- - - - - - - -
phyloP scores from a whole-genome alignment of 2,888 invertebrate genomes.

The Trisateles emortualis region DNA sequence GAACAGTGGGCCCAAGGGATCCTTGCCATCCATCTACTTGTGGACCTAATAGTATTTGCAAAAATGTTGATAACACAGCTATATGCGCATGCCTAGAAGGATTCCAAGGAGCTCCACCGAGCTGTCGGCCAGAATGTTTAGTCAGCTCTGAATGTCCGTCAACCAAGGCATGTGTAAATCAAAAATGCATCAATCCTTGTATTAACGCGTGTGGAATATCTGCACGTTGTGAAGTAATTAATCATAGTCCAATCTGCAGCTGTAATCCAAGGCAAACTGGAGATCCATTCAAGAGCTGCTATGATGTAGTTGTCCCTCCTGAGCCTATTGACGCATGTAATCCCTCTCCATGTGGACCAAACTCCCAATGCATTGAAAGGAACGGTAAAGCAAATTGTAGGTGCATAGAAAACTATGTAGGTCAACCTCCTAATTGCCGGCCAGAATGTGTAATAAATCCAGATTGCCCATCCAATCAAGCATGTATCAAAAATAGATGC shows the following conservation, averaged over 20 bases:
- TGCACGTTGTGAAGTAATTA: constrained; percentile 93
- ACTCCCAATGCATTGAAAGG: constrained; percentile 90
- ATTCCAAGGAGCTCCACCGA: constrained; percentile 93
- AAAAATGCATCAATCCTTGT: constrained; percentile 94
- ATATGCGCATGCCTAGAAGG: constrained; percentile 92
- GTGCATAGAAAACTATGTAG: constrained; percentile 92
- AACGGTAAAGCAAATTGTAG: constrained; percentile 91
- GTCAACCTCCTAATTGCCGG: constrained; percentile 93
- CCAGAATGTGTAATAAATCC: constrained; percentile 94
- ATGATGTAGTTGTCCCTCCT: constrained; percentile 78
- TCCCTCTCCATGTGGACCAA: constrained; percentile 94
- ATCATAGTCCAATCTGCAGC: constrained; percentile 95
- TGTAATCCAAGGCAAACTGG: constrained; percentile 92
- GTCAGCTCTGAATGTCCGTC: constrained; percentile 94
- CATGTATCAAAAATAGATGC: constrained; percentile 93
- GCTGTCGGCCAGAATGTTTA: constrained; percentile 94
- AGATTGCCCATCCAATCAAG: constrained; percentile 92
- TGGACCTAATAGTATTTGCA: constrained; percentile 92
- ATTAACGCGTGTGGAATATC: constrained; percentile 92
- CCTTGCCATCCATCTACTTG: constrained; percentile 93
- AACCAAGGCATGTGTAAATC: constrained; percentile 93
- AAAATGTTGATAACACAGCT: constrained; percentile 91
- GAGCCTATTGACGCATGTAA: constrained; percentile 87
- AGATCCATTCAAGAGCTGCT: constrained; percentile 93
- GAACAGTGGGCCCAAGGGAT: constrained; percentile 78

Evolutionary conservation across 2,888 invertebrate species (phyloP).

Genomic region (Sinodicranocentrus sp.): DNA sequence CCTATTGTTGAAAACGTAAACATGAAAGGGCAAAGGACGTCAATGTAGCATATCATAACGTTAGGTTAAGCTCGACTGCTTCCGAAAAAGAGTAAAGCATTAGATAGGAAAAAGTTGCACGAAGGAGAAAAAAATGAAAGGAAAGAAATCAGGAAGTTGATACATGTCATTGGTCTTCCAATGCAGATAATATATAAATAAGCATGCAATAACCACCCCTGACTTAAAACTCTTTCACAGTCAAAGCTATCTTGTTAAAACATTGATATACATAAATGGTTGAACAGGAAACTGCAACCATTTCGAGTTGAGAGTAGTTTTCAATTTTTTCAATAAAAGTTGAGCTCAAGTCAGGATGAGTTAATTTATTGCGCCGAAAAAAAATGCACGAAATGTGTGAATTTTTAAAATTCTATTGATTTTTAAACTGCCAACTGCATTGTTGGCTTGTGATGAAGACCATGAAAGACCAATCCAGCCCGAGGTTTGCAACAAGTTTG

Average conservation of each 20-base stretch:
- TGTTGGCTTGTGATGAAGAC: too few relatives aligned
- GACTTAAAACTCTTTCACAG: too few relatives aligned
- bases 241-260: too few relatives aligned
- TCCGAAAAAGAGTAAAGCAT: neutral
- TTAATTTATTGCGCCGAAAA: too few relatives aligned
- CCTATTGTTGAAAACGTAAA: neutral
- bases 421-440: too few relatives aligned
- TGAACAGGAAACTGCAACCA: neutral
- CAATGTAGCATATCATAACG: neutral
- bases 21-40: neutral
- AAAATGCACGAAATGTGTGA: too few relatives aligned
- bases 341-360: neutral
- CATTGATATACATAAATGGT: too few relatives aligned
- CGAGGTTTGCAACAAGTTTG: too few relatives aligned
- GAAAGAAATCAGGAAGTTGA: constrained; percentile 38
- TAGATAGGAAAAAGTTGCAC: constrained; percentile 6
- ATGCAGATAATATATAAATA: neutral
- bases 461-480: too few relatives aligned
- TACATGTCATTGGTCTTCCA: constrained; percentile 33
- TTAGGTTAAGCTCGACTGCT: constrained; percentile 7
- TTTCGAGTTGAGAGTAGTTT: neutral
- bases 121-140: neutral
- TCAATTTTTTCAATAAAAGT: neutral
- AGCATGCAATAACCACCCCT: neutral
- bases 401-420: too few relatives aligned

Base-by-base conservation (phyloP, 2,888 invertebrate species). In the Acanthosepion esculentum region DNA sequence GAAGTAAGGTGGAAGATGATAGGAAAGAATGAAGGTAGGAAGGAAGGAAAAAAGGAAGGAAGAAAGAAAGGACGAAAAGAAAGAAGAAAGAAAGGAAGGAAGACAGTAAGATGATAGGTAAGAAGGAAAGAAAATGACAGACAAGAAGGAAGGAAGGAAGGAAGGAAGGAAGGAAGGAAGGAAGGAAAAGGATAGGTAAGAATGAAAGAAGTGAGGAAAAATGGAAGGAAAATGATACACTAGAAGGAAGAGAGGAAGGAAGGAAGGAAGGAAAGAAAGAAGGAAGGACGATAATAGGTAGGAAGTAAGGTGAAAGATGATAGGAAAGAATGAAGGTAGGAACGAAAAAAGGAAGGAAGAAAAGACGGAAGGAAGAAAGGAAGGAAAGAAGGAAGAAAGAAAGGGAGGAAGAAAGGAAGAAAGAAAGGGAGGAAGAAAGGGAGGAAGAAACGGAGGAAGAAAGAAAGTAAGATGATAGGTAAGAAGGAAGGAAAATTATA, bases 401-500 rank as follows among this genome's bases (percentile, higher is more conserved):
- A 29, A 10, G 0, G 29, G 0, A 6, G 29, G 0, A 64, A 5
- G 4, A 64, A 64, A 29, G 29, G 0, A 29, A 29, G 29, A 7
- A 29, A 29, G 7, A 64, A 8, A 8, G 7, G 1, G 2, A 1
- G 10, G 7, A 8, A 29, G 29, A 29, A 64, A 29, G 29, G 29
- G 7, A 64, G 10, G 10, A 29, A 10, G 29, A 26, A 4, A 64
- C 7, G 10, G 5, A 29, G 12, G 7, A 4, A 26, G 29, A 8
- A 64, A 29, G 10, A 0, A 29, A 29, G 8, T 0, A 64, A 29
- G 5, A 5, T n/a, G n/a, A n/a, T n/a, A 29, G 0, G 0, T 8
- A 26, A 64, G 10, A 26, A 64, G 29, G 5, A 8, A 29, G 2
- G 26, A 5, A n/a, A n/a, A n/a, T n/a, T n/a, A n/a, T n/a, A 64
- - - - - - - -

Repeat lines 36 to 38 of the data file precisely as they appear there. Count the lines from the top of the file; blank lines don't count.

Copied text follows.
- CCTATTGTTGAAAACGTAAA: neutral
- bases 421-440: too few relatives aligned
- TGAACAGGAAACTGCAACCA: neutral